Let go of guilt for good.

Really?

Almost every woman I’ve worked with carries around a repeating narrative of “I shouldn’t have…”

I shouldn’t have skipped my workout.

I shouldn’t have had that second glass of wine.

I shouldn’t have eaten the chocolate.

I should be doing MORE.

And they endure these self-imposed micro-invalidations on an endless loop constantly undermining their power, confidence, and ability to live from a place of ease.

What’s even harder to believe is that when it comes to others, most women I’ve worked with have endless compassion, understanding, and patience for their children, partners, friends, and family.

So why is it so hard to let go of guilt when it comes to ourselves?

We hold ourselves to standards we would NEVER ask of anyone else.

Everyone has an idea of what perfect looks like for them. Unfortunately, that ideal is not fixed, and because it’s a moving target, we can never achieve lasting perfection. Instead, we carry around guilt for not being perfect every single day.

We think that in order to have optimal health, we need to have the perfect diet, the perfect exercise routine, and a perfect meditation track record.

But, that’s simply not how it works.

We don’t need to be perfect—AT ALL.

The truth is that over time, small actions turn into habits that either support our health or diminish it.

If we don’t make a habit out of it, it doesn’t have as big of an impact.

Our ability to reach big personal or professional goals is inextricably linked to the small choices we make in how we care for ourselves on a daily basis.

When we maintain *mostly* healthy habits, we give ourselves the foundation to grow personally and professionally.

How, then, do we let go of the guilt?

The trick is to shift our perspective—stop criticizing and think small.

I know it goes against the grain. Most of us are told to “think big” and “keep it together.”

Yet the more we get angry with ourselves for not choosing healthier options, the more we magnify our negative inner dialog. Then, our Inner Critic feeds on a cascade of hormones that builds up in our bodies and weakens our health.

Switch from Inner Critic to Small WINS Coach

Here’s how:

1.) Recognize the unconstructive habit while waving goodbye to your old Inner Critic.

2.) Remember you are a work in progress, then identify the smallest action you can take right now to move toward a healthier replacement habit—and by small, I mean itty bitty, teeny tiny.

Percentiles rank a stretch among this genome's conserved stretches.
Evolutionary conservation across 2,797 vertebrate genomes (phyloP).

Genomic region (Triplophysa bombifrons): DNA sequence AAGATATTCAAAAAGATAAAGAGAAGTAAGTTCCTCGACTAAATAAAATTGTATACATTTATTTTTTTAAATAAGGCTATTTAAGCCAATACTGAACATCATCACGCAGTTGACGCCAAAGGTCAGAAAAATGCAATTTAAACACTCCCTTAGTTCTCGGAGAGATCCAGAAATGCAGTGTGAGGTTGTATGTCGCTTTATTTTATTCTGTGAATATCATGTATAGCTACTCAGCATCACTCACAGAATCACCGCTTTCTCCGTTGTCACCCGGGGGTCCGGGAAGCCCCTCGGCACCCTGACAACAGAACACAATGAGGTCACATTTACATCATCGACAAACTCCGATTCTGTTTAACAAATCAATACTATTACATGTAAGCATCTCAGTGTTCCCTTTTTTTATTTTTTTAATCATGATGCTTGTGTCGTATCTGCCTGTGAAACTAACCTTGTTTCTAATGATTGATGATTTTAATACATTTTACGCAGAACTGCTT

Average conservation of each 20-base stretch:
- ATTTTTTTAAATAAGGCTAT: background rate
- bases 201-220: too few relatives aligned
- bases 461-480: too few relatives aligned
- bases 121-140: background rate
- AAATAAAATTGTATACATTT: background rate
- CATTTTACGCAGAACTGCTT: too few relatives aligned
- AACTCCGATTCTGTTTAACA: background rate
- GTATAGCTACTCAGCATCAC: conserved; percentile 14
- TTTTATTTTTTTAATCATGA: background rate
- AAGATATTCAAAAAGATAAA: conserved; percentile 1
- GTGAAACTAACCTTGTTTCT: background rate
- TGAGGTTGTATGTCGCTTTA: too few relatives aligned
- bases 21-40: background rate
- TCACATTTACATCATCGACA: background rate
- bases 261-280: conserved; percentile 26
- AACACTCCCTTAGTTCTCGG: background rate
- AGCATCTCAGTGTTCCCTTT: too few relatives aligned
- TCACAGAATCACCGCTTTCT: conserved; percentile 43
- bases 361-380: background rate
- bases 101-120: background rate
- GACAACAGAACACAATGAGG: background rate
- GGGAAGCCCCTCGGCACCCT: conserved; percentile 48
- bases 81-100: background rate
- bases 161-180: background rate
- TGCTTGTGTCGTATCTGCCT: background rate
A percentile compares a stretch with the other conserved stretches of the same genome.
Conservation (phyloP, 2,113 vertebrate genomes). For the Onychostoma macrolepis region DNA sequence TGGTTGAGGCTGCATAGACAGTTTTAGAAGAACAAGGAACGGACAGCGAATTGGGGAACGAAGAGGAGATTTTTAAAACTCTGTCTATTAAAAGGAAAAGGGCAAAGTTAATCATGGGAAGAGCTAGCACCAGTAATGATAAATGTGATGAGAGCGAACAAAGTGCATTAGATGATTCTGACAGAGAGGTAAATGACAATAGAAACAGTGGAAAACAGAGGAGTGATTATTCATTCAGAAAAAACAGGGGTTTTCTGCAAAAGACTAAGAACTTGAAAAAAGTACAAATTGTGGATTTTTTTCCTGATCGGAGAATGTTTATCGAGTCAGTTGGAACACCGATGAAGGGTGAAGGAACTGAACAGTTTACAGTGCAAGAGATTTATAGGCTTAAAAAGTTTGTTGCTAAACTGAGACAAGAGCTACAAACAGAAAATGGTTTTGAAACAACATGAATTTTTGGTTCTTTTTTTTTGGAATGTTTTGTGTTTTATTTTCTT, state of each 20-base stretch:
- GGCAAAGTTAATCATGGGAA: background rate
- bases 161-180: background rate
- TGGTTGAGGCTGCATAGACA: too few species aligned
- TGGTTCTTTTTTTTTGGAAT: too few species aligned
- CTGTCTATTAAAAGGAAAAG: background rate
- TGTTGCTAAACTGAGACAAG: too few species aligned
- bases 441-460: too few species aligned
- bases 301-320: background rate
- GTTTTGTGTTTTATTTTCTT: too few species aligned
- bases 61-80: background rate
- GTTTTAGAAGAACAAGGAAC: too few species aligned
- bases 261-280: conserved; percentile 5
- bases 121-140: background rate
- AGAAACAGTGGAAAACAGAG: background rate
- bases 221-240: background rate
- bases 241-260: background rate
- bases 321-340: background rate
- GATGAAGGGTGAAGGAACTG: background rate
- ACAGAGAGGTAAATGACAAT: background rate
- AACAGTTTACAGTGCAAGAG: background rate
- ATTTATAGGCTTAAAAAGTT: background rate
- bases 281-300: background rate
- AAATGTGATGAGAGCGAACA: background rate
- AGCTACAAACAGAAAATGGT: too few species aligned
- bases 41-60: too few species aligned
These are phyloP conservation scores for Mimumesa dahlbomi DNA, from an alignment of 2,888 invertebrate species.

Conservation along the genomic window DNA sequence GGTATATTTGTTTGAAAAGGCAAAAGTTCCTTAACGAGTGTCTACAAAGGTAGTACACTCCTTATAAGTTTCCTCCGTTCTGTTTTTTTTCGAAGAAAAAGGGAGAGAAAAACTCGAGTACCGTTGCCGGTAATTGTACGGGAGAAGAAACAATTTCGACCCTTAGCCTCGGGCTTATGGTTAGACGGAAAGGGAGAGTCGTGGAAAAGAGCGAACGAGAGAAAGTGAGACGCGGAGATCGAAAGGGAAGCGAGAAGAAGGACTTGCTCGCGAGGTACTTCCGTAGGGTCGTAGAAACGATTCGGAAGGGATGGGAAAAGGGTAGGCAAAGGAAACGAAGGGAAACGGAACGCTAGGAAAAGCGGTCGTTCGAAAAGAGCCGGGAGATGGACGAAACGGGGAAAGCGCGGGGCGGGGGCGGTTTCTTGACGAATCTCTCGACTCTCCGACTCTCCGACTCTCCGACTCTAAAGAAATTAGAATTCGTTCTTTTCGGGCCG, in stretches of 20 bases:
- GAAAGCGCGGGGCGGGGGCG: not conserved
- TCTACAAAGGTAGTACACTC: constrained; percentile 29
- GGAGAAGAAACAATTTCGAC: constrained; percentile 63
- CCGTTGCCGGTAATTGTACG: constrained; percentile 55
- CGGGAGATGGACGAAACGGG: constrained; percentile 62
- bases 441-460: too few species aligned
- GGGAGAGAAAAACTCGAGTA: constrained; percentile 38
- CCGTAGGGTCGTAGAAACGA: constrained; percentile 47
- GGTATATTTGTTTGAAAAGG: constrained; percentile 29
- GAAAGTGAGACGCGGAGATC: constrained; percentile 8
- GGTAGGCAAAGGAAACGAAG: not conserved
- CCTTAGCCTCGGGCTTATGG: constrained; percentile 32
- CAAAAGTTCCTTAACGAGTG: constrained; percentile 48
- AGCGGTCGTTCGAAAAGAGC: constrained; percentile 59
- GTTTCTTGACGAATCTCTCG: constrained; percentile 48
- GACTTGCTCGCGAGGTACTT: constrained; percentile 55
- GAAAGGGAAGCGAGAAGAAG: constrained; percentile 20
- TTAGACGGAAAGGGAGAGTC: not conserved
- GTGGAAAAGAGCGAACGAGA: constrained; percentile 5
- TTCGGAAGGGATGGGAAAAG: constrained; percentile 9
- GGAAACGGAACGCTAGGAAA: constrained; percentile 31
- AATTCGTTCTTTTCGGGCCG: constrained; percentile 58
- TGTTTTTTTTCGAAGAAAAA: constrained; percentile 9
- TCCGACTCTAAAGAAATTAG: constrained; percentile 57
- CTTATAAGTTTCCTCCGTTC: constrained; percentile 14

Ready to take on the world?

Great. Be the architect of your space when your motivation to change is high. This means, for example, setting an alarm on your phone to start preparing for bed by 9 p.m. Another example would be to give away your wine and chocolate stash. Then commit to truly enjoying them in the future—outside of your home with friends—rather than as something you consume on autopilot.

Just not feeling it?

No problem. Rather than focusing on the guilt you feel because you didn’t make the healthiest choice, focus on what IS going well.

Pause and focus on how far you’ve come in your awareness of your patterns. It’s time to pat yourself on the back—connect with the part of you that celebrates small wins. And trust me, just being aware of your habits is a WIN!

Guilt gets you nowhere. It degrades your mental health, limits your curiosity about what could support a shift in your patterns, and erodes your confidence to practice the game of life again.

Guilt puts you in a fixed, all-or-nothing mindset. It’s an extreme internal smack on the hand.  

Extreme changes usually don’t last.

Small, consistent changes over time build the foundation for your long-term health and happiness.

It’s with this exact philosophy that my Journey to Thrive program leads members to adopt a growth mindset and let go of their guilt.

It’s not for everyone—but for the right people, it’s an absolute game-changer. To find out whether it’s right for you, book a quick chat with me here.

Let me help you make small changes that allow you to let go of guilt and shift toward a life where you truly thrive!

 

Photo credit: Thought Catalog